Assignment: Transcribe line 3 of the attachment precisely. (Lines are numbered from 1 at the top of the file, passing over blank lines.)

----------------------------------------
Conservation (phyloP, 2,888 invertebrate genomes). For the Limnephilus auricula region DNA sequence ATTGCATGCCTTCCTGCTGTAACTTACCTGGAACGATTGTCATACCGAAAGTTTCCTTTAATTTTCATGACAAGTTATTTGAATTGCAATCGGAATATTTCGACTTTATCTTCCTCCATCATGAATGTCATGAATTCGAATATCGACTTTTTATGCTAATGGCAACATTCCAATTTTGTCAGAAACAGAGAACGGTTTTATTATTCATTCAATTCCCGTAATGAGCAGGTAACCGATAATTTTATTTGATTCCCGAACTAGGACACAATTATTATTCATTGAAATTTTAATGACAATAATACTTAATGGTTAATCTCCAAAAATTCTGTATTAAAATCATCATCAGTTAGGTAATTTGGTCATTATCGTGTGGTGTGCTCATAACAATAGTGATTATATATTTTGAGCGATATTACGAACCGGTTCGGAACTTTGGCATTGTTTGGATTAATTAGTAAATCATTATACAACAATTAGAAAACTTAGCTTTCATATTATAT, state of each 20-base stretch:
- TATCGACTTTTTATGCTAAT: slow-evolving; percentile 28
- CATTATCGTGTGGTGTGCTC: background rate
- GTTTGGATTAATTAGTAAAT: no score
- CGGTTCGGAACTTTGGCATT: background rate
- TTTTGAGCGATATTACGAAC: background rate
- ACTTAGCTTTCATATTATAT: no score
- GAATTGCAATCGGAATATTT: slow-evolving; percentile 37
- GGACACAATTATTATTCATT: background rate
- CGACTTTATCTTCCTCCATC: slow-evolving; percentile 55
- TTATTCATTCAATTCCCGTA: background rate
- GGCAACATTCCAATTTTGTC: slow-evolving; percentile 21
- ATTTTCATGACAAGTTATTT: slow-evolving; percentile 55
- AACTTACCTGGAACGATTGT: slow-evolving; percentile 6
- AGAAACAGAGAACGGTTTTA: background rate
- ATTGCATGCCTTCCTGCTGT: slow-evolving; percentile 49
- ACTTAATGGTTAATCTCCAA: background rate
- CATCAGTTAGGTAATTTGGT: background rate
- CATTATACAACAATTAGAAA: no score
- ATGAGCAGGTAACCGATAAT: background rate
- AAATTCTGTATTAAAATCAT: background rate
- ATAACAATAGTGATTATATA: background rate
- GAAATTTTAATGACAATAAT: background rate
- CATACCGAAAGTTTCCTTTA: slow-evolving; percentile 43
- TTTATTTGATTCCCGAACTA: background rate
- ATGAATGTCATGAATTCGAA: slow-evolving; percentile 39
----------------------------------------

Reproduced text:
- CATTATCGTGTGGTGTGCTC: background rate